Beautiful in His Time is a participant in multiple affiliate marketing programs. The author of this blog may receive commission for purchases or clicks made through links on this website.
As part of our Special Needs Survival series, I am going to be honing in on one of my son’s diagnoses: ADHD. Ezra was diagnosed almost 2 1/2 years ago now. We have undergone hours upon hours of behavioral therapy, and I want to share THE BEST tips we have learned along the way. Today, I’m going to share about the FOUR RULES we have for Ezra.
How to set your behavioral rules:
- Be short and sweet. Children with ADHD struggle with focus. Avoid “verbal flooding.” The less you give them to focus on, the better.
- Repetition is huge. Scaffolding and verbal prompts to HELP them remember and focus on their rules is key. Pick phrases that are short enough you can repeat in a split second to bring your child quickly back to a place of positive behavior. Then repeat them, ad nauseum.
- Be specific enough so that expectations are clear, but general enough that everything is covered. 10 rules is too many. Five rules might even be too many. That is why we have focused in on FOUR things we can do to help our child succeed. Every negative behavior that we deal with (other than lying, which we haven’t really encountered too much) is covered by our three rules.
Our FOUR Rules
Rule #1: Be Kind.
This covers both kind speech and kind actions. We use this rule to cover mouthing off, arguing, sharing, and aggressive behaviors.
Rule #2: Use Words. (From your mouth!) (In English!)
This rule covers how Ezra deals with frustration, as well as communicating his feelings, wants, and needs. If he wants us to do something for him, he has to use his words. If he wants attention, he has to use his words. If he’s upset at something, he has to use his words. If he’s explosively angry, he can tell us by using his words. This helps us work with him to not grunt, yell, or scream. It also helps us remind him to not bash or hit when he wants attention. It helps him with boundaries – so when he piles on my lap WHILE THE COMPUTER IS ON IT because he wants a hug, I set him down and say, “Use your words if you want something.”
(We had to add the “from your mouth” part, because he was trying to get around the rules by saying things in his head. And now that he speaks “1,000 languages,” we have also had to add in the “in English” caveat, because we just don’t know what no-ne-ne-no-no really means.)
Rule #3: Follow Instructions.
This covers obedience. This covers activities of daily living (getting dressed, brushing teeth, etc). This covers responding to authorities outside of the home (such as teacher or childcare workers).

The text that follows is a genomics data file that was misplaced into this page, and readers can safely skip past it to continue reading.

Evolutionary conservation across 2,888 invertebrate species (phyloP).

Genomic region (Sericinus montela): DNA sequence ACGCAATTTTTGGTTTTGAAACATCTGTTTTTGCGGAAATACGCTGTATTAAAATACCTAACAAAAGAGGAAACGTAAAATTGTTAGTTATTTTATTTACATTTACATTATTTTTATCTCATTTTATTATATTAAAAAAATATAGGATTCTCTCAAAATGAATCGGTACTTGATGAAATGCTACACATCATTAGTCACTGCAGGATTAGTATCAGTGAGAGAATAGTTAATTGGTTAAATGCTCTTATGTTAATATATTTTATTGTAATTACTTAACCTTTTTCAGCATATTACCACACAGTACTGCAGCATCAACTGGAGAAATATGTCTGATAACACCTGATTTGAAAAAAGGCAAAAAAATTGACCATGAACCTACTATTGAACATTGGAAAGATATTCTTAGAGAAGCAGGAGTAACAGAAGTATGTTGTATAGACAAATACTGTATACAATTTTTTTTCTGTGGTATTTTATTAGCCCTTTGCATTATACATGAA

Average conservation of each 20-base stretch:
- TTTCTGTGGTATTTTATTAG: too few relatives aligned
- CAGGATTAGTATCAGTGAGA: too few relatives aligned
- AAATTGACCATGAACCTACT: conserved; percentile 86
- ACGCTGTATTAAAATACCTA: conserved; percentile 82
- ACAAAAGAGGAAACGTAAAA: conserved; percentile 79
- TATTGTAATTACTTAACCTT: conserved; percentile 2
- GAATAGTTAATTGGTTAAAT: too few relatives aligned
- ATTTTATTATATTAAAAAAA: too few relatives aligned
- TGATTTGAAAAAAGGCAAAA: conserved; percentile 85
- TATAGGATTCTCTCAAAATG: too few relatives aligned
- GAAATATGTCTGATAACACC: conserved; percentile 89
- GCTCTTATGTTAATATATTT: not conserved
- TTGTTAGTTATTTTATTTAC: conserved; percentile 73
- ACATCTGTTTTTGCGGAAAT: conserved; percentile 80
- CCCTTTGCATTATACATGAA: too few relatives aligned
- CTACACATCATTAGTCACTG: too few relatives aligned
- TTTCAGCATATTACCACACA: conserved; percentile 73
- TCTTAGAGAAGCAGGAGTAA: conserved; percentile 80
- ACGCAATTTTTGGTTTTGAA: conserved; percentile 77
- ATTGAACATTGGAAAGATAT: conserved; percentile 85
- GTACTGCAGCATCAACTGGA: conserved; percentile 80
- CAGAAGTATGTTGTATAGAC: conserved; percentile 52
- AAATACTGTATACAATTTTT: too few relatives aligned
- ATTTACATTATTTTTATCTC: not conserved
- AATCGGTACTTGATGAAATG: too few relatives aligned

Rule #4: Always Try
We added this rule most recently. Children with ADHD have very low frustration tolerance. Thus, when trying new things, they get very easily overwhelmed and may even have an outburst, or give up completely. Ezra has a perfectionistic streak where if he doesn’t think he will succeed at something, he might not even try. This newest rule is our way of telling him, “It’s okay if you can’t do it well, or can’t do it at all. But it’s not okay to not try.”
This also has helped us in adding new food to his diet. We are constantly putting new foods in front of him with the rule, “Always try.” He doesn’t have to eat all of it. He doesn’t have to like it. But he has to try.
More tips for using rules
- Repeat, repeat, repeat. Once you have your rules narrowed down, EVERY TIME you correct a negative behavior, use the rule to tie it all together.
- Display. If you have a reader, write them down and tape them to the wall. If you don’t have a reader, make a visual rule list with pictures to go along with each rule. This gives them a visual reminder of the rule as well as verbal reminders.
- Prompt him on the rules before outings or before being left at school or other childcare. We normally repeat the rules at dropoff everywhere we go, especially the YMCA where childcare workers and peers are more in flux. Example: “Ezra, make sure to be kind, use your words, follow instructions, and always try. If you get upset, use your words and tell a teacher, or find a quiet corner to help you calm down.”
That’s really how we handle much of the behavior problems with face related to ADHD within the home. It isn’t an overnight fix-all solution. But it will aid you as the parent in being consistent in dealing with your child.